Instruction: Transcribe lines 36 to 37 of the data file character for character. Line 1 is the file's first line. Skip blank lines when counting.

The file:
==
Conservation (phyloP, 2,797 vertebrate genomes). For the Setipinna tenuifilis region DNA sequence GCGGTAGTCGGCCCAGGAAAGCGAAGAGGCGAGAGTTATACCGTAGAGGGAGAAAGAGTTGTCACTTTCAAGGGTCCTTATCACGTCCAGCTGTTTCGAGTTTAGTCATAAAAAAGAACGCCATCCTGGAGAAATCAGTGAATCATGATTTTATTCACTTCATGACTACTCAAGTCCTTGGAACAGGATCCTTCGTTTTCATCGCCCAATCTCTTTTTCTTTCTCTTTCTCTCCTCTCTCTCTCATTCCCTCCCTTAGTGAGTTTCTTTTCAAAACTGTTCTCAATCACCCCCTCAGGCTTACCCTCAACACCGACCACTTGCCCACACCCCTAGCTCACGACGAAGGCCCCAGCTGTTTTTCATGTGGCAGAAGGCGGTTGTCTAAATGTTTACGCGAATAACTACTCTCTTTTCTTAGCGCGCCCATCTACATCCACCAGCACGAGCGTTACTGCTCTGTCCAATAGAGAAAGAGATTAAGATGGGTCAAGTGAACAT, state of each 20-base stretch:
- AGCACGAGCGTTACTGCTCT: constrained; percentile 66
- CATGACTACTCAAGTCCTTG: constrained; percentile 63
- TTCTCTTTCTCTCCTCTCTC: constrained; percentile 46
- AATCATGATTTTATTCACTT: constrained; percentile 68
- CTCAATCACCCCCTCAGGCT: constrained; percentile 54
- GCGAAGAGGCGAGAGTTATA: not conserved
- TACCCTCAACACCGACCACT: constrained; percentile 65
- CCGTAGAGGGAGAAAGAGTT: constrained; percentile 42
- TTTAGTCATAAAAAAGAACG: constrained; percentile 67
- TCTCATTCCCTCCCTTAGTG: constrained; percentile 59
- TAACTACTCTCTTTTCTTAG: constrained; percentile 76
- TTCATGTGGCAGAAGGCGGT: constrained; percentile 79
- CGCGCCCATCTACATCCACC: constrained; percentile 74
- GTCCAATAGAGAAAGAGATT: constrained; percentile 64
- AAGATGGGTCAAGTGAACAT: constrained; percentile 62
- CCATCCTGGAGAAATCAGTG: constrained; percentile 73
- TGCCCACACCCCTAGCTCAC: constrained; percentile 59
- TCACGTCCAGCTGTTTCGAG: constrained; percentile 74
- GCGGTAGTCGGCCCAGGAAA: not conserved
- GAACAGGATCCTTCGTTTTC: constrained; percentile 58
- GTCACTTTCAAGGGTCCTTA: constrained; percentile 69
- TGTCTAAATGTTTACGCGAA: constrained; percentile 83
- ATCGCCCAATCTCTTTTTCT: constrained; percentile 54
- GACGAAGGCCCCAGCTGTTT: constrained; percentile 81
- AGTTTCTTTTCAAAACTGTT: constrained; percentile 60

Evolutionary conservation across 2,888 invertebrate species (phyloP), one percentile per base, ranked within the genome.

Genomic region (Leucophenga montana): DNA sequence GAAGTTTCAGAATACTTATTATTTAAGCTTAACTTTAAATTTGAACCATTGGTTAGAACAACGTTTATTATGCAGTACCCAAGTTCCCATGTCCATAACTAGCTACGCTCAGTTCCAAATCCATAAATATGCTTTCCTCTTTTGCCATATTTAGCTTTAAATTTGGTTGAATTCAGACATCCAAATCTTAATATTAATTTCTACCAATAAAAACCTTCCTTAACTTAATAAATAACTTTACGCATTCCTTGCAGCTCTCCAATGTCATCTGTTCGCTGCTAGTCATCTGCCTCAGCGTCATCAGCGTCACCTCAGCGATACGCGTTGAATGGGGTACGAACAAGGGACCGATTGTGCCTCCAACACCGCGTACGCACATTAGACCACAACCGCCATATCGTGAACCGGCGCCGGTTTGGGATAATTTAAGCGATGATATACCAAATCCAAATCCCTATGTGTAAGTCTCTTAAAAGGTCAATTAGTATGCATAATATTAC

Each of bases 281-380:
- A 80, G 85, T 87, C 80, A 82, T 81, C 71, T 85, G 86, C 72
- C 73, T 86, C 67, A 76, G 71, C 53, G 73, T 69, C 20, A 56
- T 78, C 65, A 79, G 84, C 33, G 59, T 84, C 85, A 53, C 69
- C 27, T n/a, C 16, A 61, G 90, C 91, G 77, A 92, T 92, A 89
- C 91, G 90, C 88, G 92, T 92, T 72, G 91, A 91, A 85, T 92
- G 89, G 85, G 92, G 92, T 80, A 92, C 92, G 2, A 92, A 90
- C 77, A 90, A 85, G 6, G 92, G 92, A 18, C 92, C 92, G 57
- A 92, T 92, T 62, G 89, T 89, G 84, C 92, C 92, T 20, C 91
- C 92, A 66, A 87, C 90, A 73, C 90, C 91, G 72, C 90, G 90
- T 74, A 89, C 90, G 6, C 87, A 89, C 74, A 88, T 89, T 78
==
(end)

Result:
- C 77, A 90, A 85, G 6, G 92, G 92, A 18, C 92, C 92, G 57
- A 92, T 92, T 62, G 89, T 89, G 84, C 92, C 92, T 20, C 91